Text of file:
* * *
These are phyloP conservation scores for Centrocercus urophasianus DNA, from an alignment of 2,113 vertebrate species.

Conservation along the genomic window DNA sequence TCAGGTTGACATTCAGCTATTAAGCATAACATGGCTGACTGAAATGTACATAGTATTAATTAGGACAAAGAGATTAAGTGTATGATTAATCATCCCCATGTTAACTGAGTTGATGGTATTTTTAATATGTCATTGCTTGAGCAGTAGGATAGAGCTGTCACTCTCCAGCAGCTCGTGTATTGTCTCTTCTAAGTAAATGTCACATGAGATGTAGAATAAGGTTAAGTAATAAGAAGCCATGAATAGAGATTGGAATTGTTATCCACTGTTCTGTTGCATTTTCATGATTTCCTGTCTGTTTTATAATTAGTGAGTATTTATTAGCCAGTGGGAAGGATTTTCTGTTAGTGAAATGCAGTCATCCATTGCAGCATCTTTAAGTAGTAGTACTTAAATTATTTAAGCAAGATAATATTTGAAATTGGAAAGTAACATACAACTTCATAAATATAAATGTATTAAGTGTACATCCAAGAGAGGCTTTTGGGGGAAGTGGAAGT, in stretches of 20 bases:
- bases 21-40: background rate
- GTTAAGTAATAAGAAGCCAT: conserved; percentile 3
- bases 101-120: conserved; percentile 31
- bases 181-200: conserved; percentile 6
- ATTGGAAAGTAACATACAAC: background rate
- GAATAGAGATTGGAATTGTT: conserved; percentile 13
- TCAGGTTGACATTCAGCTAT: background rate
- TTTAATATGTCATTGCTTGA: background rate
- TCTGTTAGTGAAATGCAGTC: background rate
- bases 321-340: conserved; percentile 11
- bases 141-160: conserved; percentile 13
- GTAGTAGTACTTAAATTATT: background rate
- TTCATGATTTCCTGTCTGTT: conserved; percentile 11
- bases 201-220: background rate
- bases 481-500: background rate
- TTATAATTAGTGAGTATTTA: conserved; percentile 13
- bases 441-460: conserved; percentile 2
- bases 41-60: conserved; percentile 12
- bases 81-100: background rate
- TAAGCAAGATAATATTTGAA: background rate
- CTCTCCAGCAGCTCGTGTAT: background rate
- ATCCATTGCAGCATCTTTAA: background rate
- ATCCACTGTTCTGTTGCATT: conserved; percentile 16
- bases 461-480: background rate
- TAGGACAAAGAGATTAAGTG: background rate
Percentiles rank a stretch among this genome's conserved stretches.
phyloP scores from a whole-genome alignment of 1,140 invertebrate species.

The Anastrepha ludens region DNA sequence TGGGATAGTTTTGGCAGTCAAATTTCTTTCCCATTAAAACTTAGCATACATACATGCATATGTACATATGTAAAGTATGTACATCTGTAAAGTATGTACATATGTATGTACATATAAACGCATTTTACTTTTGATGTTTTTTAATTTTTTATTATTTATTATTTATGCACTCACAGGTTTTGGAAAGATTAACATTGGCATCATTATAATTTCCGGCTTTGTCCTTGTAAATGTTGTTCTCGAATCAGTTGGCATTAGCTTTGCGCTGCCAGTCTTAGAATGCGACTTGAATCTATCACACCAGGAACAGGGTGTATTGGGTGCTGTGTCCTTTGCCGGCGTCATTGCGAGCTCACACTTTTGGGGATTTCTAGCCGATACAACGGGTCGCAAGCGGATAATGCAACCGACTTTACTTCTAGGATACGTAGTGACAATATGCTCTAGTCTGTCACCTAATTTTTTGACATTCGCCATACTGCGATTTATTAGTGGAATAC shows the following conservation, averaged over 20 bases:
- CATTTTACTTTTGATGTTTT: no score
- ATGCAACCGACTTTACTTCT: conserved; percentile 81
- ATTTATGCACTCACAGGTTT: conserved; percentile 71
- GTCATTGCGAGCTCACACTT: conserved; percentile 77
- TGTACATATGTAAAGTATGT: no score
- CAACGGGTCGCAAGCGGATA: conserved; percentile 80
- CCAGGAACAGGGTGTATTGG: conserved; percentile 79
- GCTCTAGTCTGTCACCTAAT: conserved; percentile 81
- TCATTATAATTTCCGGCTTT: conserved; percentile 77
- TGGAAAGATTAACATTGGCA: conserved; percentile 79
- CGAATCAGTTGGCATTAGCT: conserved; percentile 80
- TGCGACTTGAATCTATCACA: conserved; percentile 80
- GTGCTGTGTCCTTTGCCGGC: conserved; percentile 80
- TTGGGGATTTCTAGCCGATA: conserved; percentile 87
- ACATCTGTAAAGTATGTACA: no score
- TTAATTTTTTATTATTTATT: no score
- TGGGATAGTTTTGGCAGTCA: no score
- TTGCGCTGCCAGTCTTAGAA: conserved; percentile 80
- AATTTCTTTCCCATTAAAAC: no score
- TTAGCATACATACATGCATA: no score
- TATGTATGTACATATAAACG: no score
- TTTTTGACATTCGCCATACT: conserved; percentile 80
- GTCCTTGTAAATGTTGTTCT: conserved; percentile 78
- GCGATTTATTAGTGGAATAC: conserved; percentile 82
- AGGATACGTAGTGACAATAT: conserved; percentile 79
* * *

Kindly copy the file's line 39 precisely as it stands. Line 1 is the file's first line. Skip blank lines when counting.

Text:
- TCATTATAATTTCCGGCTTT: conserved; percentile 77